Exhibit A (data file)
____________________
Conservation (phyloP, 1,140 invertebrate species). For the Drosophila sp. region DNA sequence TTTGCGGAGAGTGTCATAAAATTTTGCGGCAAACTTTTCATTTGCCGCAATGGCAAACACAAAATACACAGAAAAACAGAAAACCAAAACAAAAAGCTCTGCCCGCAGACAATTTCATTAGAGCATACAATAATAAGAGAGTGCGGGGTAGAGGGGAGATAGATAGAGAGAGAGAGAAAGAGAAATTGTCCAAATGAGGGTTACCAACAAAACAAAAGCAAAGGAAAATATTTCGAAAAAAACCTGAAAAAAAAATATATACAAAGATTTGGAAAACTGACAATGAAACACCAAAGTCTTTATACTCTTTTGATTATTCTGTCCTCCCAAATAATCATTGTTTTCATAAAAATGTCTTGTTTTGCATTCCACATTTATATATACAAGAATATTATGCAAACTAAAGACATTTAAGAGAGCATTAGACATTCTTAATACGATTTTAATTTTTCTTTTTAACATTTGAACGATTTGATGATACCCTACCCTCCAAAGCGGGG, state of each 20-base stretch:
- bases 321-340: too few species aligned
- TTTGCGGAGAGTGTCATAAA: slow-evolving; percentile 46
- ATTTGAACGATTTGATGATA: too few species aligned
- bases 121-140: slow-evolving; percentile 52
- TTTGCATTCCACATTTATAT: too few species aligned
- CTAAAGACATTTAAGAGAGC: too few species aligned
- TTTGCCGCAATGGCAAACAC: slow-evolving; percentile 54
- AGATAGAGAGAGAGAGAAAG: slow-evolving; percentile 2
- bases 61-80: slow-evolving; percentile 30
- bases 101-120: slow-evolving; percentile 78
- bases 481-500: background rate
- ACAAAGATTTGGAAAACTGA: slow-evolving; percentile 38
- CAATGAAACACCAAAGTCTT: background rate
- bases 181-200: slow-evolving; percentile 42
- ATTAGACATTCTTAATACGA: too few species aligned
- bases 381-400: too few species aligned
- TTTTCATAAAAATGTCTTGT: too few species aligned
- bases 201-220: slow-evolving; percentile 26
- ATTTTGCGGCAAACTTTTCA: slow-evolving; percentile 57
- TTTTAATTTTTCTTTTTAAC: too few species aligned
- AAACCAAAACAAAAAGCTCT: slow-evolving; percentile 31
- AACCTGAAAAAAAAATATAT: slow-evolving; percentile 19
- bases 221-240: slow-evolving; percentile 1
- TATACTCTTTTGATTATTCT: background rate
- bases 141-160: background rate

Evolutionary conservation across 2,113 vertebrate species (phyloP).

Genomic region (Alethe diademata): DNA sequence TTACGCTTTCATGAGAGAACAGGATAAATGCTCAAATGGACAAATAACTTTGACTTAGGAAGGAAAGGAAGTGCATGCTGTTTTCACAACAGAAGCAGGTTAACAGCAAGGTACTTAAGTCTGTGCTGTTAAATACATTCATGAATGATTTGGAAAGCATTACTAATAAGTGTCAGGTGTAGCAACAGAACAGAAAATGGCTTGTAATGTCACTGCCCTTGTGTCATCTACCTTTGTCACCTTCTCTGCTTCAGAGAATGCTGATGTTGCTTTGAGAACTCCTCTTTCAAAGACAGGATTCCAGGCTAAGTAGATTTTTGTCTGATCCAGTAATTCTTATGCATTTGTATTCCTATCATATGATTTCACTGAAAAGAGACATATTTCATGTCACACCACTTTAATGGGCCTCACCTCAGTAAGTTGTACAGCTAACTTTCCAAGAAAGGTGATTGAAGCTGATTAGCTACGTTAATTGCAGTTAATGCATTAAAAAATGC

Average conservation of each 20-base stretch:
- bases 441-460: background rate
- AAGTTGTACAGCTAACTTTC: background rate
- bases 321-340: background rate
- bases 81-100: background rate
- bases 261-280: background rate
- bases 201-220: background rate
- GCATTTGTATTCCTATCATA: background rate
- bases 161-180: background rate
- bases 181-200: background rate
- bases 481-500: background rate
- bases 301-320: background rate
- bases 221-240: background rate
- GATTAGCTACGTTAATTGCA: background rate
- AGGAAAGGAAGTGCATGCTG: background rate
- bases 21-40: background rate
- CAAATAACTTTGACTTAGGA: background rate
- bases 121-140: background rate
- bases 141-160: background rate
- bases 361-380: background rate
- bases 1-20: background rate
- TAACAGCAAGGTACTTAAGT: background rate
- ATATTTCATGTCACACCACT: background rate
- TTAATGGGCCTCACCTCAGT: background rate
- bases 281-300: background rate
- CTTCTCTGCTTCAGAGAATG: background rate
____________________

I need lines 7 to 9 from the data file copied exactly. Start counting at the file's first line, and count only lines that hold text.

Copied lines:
- CTAAAGACATTTAAGAGAGC: too few species aligned
- TTTGCCGCAATGGCAAACAC: slow-evolving; percentile 54
- AGATAGAGAGAGAGAGAAAG: slow-evolving; percentile 2